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Further Investigations: Wind Formation

  1. Measure wind speed by looking at clouds in the sky. Track their movement by comparing them to a tall stationary object like a tree, flagpole, or apartment building. Compare the movement of clouds at different heights in the sky.
     
  2. The earth is constantly rotating on its axis, giving us day-night cycles. A person standing on the equator is moving at a faster rotational speed than someone standing near the North Pole. At your current location on Earth, how fast is your rotational speed? Assume the earth’s circumference is 40,075 kilometers (km) and the earth completes one full rotation in approximately 24 hours. The circumference of the earth at any latitude is equal to 2π cos (ºlatitude). Report your answer in both kilometers per hour and miles per hour.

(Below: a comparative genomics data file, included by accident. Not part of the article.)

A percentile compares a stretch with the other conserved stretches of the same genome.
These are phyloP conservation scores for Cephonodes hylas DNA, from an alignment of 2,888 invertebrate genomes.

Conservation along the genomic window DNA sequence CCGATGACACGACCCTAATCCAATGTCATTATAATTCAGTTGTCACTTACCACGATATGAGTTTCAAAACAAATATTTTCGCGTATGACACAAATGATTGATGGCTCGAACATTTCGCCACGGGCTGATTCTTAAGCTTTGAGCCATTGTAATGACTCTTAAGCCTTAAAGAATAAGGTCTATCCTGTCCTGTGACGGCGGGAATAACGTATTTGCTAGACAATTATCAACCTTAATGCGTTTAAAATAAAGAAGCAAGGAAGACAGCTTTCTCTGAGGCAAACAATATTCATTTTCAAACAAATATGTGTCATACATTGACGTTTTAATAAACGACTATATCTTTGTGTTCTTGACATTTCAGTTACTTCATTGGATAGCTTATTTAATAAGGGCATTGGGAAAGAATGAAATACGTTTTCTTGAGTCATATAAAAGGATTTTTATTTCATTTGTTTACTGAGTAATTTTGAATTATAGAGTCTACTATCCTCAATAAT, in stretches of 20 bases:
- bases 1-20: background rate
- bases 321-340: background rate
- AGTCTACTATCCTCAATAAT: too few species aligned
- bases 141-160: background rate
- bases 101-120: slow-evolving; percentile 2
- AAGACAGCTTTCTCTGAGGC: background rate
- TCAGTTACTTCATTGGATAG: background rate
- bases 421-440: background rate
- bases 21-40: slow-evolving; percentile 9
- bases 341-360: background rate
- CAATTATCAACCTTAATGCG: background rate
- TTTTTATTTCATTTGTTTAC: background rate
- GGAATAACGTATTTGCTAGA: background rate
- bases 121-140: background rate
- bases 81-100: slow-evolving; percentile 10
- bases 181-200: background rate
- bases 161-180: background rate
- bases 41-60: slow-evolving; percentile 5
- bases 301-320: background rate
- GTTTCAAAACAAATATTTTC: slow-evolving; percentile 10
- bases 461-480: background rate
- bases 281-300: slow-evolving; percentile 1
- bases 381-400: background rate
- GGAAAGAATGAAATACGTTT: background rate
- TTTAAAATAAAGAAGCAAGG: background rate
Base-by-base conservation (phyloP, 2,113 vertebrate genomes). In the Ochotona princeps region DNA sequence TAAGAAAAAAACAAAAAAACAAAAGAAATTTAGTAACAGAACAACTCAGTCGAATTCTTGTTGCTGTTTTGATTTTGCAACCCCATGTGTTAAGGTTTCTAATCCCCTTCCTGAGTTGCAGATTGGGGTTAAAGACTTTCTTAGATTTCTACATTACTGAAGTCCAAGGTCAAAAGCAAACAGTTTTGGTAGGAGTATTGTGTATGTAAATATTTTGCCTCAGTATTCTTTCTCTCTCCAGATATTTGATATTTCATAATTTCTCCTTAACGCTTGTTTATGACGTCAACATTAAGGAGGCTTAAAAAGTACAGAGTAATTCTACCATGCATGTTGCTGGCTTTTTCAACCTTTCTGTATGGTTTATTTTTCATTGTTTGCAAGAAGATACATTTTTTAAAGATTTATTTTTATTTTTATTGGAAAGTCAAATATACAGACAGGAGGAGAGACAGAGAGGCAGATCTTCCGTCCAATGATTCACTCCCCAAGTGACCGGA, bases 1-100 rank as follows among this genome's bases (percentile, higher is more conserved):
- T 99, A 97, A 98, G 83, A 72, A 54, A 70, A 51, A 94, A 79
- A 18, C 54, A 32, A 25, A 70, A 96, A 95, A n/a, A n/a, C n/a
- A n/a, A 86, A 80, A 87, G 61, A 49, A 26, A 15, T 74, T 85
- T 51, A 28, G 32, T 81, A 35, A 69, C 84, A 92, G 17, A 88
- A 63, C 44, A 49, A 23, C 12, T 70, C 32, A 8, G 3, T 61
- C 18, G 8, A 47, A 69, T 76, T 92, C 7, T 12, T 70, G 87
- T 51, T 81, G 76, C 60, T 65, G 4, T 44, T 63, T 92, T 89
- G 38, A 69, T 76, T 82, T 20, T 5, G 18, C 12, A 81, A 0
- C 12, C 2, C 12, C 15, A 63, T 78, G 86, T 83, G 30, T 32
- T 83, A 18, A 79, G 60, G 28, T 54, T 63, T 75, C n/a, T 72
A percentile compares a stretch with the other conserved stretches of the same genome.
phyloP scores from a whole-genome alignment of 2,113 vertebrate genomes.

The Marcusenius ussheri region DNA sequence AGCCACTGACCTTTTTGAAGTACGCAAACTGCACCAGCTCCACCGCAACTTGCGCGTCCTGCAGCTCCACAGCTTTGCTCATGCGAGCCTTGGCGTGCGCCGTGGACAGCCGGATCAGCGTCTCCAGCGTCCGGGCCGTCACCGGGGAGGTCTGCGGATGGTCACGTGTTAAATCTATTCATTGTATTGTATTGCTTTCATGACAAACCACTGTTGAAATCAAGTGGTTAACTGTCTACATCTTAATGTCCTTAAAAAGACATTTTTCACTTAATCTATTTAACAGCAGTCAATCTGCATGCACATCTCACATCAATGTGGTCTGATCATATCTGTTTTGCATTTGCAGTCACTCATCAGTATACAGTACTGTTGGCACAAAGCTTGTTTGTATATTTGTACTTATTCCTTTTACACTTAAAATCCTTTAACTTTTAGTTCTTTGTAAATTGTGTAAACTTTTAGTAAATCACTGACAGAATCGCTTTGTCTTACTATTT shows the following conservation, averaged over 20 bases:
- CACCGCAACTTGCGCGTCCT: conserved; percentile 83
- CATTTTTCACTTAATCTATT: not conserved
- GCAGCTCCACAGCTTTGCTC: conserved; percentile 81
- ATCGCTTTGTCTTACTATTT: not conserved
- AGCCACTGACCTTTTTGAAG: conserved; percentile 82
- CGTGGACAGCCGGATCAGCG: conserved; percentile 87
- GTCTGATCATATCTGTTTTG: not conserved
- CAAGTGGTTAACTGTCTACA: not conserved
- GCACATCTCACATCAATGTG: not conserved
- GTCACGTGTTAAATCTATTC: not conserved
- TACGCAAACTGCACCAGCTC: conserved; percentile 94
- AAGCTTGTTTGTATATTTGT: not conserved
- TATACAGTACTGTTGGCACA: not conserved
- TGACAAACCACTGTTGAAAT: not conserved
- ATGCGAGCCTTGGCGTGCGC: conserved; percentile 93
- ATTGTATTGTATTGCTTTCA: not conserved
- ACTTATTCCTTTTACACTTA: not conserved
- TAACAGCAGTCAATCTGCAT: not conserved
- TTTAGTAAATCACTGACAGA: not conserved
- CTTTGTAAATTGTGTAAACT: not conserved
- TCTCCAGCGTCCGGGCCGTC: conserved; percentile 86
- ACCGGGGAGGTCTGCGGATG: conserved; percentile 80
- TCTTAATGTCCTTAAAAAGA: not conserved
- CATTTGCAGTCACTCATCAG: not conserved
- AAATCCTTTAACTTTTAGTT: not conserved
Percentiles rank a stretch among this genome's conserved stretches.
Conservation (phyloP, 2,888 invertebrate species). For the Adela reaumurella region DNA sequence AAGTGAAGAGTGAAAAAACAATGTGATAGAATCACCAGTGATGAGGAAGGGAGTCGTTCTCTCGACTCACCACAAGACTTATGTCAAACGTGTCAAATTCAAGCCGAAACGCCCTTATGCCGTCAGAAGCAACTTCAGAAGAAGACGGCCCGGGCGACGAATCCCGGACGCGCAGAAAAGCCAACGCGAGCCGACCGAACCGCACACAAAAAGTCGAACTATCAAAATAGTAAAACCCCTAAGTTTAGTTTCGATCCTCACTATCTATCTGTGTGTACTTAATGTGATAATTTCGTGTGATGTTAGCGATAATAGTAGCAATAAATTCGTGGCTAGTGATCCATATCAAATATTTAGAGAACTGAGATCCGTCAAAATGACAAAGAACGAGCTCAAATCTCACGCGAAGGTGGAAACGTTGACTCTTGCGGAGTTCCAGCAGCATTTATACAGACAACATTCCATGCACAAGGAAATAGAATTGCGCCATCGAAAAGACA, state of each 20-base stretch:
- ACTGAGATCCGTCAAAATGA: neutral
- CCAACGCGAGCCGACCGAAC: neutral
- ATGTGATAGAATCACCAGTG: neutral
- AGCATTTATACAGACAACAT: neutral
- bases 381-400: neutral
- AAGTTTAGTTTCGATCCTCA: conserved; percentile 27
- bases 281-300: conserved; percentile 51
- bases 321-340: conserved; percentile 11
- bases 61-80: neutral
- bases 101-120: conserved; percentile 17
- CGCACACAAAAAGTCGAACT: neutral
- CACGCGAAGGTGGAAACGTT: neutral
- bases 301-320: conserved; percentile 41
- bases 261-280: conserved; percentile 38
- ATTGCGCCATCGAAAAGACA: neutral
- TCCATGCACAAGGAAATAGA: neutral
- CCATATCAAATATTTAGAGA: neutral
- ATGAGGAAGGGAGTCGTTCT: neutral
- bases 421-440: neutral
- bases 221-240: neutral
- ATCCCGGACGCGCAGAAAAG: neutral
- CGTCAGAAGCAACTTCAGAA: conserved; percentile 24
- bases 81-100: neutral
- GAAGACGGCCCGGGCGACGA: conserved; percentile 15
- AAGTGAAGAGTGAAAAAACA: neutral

3. Use your observation skills to observe the effects of wind on land and water. Estimate wind speed and open water sea state (if you are near water) by comparing your observations to the Beaufort scale (see Sea States).
     
  4. Use a wind meter—an anemometer—to take wind readings. Why do you think it is important to take multiple readings of the wind? Return to the same location at different times. How does the wind change? Is it a predictable change? How does the wind affect the environment?

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Exploring Our Fluid Earth, a product of the Curriculum Research & Development Group (CRDG), College of Education. University of Hawaii, 2011. This document may be freely reproduced and distributed for non-profit educational purposes.